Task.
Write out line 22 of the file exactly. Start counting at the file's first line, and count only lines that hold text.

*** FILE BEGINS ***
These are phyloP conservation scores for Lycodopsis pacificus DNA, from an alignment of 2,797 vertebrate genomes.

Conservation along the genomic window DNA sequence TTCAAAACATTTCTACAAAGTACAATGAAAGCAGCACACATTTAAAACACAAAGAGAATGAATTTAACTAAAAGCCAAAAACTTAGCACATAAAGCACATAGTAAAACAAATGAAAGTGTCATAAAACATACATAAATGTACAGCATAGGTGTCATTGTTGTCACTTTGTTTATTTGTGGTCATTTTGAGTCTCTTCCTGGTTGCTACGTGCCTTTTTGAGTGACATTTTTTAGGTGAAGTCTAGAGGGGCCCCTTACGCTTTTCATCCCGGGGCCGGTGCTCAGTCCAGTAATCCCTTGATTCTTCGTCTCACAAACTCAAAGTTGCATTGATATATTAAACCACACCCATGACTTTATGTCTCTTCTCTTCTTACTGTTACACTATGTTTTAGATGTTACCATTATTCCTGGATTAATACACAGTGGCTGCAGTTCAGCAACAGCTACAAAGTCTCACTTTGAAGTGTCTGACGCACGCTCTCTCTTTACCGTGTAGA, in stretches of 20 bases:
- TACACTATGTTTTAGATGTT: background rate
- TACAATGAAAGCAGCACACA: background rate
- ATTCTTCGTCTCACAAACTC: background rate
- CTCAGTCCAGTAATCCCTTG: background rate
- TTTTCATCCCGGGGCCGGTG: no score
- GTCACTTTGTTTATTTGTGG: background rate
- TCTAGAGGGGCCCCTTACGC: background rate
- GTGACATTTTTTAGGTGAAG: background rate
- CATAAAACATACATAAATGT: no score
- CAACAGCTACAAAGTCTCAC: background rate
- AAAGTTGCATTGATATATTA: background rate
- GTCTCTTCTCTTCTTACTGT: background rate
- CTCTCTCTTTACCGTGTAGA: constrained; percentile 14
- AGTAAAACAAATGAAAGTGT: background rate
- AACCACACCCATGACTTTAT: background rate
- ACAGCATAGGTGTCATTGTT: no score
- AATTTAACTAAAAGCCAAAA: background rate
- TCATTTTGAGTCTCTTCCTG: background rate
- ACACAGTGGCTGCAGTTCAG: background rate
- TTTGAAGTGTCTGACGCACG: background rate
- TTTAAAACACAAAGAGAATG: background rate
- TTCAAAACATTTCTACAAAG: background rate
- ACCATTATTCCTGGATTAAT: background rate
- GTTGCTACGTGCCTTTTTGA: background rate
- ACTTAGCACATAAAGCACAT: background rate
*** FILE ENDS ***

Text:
- TTTGAAGTGTCTGACGCACG: background rate